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Analyst: Minus deal with EU, Microsoft would still ship Windows 7 with IE

o Gregg Keizer
19.08.2009 kl 20:35 |

If Microsoft can't strike a deal with European Union antitrust regulators over Internet Explorer before Windows 7's scheduled Oct. 22 launch, the company will likely ship the browser with the new OS anyway, an analyst said today.

 

If Microsoft can't strike a deal with European Union (EU) antitrust regulators over Internet Explorer (IE) before Windows 7's scheduled Oct. 22 launch, the company will most likely ship the browser with the new OS anyway, an analyst said today.

Although Microsoft showed enough confidence in its latest proposal to the European Commission that it ditched the idea of shipping Windows 7 without a browser, there's a chance the two sides won't reach agreement before the operating system goes on sale two months from Saturday.

"If that happens, Microsoft would most likely still ship IE with Windows 7," said Rob Helm, an analyst at Kirkland, Wash.-based Directions on Microsoft. "But it might have to deliver something more than the ballot screen that they've proposed. Like the current ballot screen proposal, that could be delivered as an update after Windows 7 is released."

Earlier this month, Microsoft scrapped plans for Windows 7E, a special edition for the European market that would ship without IE8, the browser slated to be bundled with Windows 7 in the rest of the world. It dropped Windows 7E, Microsoft said, because it was confident Brussels-based antitrust officials would accept its proposal to instead offer a so-called browser ballot screen.

The ballot screen would offer users a choice of at least five different browsers -- IE8, Mozilla's Firefox, Apple's Safari, Google's Chrome and Opera Software's Opera -- the first time they tried to connect to the Internet.

EU regulators had been pushing for such a screen since they filed charges in January against Microsoft for tying IE to Windows.

The ballot screen, however, is not a slam dunk. Both Opera and Mozilla, the latter just yesterday, have criticized parts of Microsoft's proposal.

"Microsoft has clearly decided to go with the provisional deal," said Helm, referring to the ballot screen proposal. "It intends to ship Windows 7 with IE8, and it's obviously confident that it can find some kind of terms with the EU."

But what's Microsoft's move if it cannot strike a deal with the commission? Would Microsoft delay Windows 7?

Helm said no. "That seems really unlikely," he said. "They'll comply with orders, of course, but from all indications the two sides have gotten closer together with the ballot proposal."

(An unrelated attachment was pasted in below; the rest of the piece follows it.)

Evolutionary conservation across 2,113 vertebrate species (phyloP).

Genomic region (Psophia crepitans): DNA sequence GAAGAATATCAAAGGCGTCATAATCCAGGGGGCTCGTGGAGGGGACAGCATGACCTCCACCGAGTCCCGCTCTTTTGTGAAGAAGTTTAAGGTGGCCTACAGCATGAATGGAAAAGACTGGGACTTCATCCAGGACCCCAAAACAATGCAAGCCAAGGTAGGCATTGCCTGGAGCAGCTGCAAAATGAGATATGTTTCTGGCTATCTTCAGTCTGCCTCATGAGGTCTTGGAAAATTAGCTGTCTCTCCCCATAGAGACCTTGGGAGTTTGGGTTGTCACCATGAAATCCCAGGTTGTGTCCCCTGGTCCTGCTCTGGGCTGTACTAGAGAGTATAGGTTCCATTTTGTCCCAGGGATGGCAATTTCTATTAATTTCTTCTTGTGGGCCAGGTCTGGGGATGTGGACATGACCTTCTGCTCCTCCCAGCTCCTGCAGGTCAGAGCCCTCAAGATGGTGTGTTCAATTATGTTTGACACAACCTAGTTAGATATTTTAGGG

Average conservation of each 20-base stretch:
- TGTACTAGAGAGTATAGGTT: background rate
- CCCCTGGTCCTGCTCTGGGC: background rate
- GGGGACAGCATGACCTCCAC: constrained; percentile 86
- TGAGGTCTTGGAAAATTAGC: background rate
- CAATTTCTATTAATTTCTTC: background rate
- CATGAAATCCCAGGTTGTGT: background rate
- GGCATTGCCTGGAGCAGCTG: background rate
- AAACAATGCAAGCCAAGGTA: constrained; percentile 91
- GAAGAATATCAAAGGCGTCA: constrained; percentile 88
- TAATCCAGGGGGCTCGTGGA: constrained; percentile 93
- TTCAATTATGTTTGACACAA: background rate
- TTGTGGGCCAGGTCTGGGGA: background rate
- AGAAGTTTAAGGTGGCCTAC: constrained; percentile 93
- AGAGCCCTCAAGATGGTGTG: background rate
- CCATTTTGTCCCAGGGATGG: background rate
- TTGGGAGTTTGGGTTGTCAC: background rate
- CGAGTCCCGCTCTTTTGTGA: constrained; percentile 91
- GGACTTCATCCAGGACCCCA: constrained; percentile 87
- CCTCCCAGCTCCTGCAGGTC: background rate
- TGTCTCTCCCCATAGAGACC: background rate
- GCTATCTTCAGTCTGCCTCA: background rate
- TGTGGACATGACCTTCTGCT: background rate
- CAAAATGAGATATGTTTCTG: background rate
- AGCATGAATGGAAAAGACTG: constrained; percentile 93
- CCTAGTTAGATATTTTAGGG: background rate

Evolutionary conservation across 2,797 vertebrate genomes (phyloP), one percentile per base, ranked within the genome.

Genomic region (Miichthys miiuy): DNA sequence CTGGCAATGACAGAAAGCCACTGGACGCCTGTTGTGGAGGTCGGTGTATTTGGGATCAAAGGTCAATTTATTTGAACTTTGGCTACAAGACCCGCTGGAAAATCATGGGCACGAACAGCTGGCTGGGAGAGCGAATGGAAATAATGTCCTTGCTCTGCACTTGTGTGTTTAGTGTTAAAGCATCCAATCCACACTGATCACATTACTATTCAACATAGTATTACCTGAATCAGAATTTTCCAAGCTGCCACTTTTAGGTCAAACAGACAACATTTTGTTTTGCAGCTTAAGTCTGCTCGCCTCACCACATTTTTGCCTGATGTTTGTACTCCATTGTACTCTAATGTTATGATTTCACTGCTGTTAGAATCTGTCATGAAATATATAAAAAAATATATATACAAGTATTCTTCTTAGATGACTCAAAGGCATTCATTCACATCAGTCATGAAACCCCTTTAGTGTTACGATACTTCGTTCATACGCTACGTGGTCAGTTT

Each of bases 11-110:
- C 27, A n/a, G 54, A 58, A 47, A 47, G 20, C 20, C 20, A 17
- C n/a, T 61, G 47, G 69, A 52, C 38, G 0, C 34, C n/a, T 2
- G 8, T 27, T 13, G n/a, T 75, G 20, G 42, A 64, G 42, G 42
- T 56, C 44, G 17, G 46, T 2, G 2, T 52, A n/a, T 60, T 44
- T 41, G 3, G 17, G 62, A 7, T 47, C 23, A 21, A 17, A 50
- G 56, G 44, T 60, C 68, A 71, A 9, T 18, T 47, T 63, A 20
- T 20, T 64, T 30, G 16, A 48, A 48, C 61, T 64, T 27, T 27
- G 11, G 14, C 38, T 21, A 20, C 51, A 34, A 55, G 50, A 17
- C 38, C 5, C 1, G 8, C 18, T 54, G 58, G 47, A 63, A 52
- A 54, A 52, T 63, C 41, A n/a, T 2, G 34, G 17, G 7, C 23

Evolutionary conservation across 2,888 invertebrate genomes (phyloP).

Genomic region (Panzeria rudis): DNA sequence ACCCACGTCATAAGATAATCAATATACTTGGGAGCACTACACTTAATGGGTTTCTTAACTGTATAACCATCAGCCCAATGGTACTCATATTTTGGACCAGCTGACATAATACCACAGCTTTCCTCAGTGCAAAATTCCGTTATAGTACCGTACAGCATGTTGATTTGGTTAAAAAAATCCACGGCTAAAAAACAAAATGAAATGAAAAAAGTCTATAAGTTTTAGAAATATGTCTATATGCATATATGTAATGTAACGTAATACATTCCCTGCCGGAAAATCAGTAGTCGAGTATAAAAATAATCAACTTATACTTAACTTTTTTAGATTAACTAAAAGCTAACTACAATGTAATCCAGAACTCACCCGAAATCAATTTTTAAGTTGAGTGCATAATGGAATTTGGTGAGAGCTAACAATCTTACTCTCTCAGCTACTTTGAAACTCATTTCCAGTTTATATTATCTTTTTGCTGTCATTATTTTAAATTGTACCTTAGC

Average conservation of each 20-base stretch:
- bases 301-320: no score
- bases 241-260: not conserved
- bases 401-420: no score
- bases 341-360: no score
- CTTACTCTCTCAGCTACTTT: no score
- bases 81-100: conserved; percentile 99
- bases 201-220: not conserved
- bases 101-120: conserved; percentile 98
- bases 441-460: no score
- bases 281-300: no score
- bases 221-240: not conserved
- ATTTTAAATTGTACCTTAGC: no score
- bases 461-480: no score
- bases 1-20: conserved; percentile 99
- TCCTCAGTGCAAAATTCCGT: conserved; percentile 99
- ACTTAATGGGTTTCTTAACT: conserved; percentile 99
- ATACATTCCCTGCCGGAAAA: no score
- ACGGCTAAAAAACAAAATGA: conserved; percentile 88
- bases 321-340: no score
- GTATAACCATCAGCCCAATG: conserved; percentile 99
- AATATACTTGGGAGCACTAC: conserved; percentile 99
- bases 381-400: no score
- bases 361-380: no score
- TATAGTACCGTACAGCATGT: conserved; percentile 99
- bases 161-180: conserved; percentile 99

Rather than delay Windows 7 -- a potentially crippling decision given Microsoft's shaky revenues from its Windows client group the last three quarters -- Helm sees the company making whatever changes the EU demands to the ballot screen, then pushing it out as a software update after the new OS reaches users.

"They don't want to entomb a legal solution in a product that [antitrust regulators] might not accept," Helm said, talking about Microsoft's current plan to ship the browser ballot as an update to Windows 7 on its launch date, Oct. 22. Windows XP and Vista users, meanwhile, would get their ballot screen updates three-to-six months later, according to Microsoft's proposal.

"They might have to put more teeth in the ballot screen," acknowledged Helm.

Among concerns expressed Tuesday by a trio of Mozilla executives, including its former and current CEOs as well as its head counsel, were a demand for a guarantee from Microsoft that it wouldn't use the Windows Update service to later coax users into switching back to IE; that it should delete IE's explicit ties to other Microsoft software, particularly Office; and that it would actually disable IE when users selected a rival browser.

EU regulators have not set a timetable for a final decision on Microsoft's proposal, but sources close to Microsoft have said they expect a resolution before the end of October, both because of the launch of Windows 7 and because the current commissioner for competition, Neelie Kroes, steps down Oct. 31.

"Unfortunately, a lot of this is out of your light," noted Helm. "It's totally different than if U.S. officials were demanding Microsoft make changes."

Keywords: Internet  Software  Government  
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